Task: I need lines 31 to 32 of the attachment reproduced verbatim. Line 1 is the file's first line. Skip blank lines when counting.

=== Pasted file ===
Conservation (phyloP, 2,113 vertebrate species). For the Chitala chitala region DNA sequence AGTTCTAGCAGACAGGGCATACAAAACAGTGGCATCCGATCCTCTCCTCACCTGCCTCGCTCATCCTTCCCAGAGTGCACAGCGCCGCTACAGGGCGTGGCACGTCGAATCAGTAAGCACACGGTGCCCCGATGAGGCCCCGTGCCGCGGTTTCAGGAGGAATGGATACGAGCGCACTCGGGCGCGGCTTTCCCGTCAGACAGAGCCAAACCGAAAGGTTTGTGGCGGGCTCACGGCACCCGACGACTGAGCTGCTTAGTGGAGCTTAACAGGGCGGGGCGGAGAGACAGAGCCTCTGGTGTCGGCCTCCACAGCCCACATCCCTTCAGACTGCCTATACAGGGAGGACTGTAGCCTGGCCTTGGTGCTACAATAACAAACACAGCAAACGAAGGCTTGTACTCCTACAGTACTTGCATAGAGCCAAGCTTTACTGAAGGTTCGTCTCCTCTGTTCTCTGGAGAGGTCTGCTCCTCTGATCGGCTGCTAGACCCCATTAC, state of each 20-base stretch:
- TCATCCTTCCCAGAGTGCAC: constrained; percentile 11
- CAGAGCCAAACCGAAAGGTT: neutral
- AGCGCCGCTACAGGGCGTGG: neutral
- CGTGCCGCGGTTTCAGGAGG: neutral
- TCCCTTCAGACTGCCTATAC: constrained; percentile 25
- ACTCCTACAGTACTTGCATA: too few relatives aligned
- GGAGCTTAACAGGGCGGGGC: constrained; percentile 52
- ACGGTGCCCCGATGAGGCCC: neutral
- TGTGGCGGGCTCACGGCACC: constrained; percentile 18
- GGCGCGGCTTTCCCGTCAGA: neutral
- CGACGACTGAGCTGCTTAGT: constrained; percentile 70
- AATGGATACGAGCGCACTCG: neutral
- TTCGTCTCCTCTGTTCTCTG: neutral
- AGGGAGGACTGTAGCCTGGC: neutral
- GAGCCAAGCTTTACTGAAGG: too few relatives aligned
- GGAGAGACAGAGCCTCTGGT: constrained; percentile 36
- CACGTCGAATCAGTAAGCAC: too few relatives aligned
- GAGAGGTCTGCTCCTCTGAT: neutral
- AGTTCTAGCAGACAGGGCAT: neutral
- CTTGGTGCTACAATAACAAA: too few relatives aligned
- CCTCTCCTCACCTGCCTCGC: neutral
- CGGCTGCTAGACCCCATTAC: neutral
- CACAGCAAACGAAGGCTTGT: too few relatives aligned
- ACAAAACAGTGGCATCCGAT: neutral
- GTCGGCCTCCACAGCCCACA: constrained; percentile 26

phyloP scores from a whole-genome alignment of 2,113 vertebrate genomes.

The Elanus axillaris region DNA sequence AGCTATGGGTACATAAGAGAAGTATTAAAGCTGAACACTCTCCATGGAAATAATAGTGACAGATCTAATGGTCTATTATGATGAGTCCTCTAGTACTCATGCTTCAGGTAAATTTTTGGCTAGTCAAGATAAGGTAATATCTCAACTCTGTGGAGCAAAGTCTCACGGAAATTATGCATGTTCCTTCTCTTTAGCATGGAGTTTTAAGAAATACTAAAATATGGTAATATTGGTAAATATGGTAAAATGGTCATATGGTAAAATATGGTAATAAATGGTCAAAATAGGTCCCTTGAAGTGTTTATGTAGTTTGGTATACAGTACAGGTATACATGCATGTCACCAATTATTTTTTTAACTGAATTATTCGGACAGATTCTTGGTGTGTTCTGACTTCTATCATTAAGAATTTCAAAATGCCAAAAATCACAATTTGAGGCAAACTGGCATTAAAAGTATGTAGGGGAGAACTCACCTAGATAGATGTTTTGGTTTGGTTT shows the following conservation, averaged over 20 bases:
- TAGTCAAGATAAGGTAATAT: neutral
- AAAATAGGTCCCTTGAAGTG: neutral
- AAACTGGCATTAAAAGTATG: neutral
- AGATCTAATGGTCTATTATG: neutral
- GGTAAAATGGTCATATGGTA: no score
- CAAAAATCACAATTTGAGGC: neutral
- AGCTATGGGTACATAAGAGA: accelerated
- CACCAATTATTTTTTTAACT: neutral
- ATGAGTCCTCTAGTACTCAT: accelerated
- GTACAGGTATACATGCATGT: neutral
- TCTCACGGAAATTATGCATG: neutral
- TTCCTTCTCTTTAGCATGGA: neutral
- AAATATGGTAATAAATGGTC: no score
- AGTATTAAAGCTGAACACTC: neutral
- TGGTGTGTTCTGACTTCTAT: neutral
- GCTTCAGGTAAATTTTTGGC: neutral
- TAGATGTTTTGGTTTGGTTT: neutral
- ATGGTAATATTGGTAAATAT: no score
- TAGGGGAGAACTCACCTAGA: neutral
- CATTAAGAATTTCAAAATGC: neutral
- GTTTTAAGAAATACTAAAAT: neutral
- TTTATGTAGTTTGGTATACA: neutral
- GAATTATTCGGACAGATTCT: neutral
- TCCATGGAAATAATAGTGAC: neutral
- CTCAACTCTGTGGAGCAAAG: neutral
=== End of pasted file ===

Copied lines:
- AAACTGGCATTAAAAGTATG: neutral
- AGATCTAATGGTCTATTATG: neutral